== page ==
And example can be cited here how the language of the Avesta can easily be rendered in to Sanskrit-

tem amavantem yazatem
surem d
amohu seviytem
mithrem yaz
ai zaothrabyo
'Mithra that strong mighty angel, most beneficent to all creatures, I will worship with libations'.

Becomes when rendered word for word in Sanskrit:
tam amavantam yajatam
yuram dhamasu yavistham
am yajai hotrabhyah

6.     The geography mentioned in the Avesta too is similar with the geography of Rig Veda, including river names like Rasa (Raha), Sarasvati (Harahvati) etc. and their descriptions.

There are many similarities that indicate the Vedic religion was originally the offshoot of Asura (Ahura) centered religion that gradually formed the sense of enmity against Zoroastrians that resulted in distorting the characters of enemy deities. In the beginning saga we find the both regions fighting together with common enemies, however, the battle of ten kings indicate that the cordial relations had come to an end.

It clearly seems that the enmity in both the groups grew over religious or political supremacy. It went to such an extent that the Vedic religion finally was routed out of the land of its origin. Under the leadership of Videgh Mathava (see Shatpath Brahman) handful of the Vedics had to find refuge in the Indus valley and then spread their religion elsewhere by missionary practice. The later Vedic mythologies do clearly indicate the long lasted struggle between Devas and Asuras. It is clear that the Asuras (Zoroastrians) subjugated the Vedics and forced the staunch adherents out, while forcibly converting the rest. In the later course of the time, Zoroastrians too had to meet with same fate. They too had to desert their land of origin.

It would appear from above that trying to find the River Sarasvati in Indian lands will be like trying to find Volga in India. May it be that the Vedics had tremendous affection towards that river and that in an attempt to prove Vedics being indigenous they are trying hard to twist the proofs to declare Ghaggar River as Sarasvati.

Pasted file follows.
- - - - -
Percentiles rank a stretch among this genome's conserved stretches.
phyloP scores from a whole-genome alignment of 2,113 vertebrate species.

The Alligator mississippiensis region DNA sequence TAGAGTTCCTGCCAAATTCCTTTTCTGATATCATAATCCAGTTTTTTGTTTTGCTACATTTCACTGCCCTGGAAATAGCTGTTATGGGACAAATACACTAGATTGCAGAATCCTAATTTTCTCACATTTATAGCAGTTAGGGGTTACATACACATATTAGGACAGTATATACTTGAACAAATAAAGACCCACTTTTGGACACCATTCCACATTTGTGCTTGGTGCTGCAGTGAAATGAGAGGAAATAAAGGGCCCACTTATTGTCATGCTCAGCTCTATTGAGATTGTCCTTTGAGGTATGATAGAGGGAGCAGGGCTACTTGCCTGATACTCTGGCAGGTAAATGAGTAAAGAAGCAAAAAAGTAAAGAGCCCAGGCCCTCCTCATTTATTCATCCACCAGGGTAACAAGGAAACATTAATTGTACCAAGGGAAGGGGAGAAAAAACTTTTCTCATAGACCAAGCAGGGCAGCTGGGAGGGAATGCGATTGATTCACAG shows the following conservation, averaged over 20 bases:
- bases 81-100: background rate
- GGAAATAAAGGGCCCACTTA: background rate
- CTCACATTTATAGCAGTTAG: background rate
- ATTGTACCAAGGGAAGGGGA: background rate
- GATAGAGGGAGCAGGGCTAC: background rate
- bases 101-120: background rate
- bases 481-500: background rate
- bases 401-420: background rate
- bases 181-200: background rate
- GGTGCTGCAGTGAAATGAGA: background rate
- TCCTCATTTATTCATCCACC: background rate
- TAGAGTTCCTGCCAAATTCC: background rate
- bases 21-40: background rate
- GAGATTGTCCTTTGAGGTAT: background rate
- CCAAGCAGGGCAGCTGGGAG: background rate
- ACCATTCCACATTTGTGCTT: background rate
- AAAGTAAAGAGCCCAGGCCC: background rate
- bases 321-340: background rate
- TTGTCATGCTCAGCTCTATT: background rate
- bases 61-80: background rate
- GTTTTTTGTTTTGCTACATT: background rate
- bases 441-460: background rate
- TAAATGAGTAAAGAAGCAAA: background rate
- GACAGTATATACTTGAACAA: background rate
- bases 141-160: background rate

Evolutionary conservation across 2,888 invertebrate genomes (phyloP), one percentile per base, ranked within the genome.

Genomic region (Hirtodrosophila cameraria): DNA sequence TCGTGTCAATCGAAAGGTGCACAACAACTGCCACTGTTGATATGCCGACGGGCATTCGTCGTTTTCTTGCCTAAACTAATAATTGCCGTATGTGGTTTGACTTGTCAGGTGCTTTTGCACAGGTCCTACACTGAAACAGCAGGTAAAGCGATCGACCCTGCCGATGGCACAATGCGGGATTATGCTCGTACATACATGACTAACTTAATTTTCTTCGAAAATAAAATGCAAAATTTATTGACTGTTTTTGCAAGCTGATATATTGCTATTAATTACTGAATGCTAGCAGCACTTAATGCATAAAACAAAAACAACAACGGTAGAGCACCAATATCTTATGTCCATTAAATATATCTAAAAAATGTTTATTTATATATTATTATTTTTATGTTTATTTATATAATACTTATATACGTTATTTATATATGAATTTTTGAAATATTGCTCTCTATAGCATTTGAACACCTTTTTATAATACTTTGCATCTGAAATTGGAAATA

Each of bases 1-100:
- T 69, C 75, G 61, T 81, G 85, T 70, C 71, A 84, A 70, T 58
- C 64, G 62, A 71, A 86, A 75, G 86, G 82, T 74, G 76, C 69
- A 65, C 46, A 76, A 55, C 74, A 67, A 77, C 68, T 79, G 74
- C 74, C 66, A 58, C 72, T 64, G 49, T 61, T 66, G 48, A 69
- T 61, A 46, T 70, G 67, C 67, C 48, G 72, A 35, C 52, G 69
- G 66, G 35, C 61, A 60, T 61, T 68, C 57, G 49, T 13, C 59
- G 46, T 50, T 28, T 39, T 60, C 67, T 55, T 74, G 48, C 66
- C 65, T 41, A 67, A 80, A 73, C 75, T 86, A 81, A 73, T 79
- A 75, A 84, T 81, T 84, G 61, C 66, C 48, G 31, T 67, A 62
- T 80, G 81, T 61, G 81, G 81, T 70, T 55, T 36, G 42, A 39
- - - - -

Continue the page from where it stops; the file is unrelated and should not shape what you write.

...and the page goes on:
It may satiate the false egos of the few but the facts cannot change. The idea of being indigenous or outsider in itself is bad. Buddhas religion spread in the world only by missionary practice whereas it had become extinct in its land of the origin. Zoroastrians and Vedics met with the same fate in the remote times.

Hence, we can conclude that the time of the Rig Veda and the Avesta is same, whatever it may be. Both were rival religions though both had same root. Linguistically also we find close affinity in both the religious script. Geography of the Avesta and Rig Veda cannot be distant and hence finding river Sarasvati elsewhere is of no use. 

1 comment:

  1. Sir linking veda to western region is futile, through LIDAR technic Sydney and New zealand professors have already discovered Mahendra Parvat and geographies mentioned in Vedas. Veda might be written / translated considering context in and around Combodia or Thailand.
    Unless we look South East Asia for tracing Brahmanical religion origin, we cannot get the answers.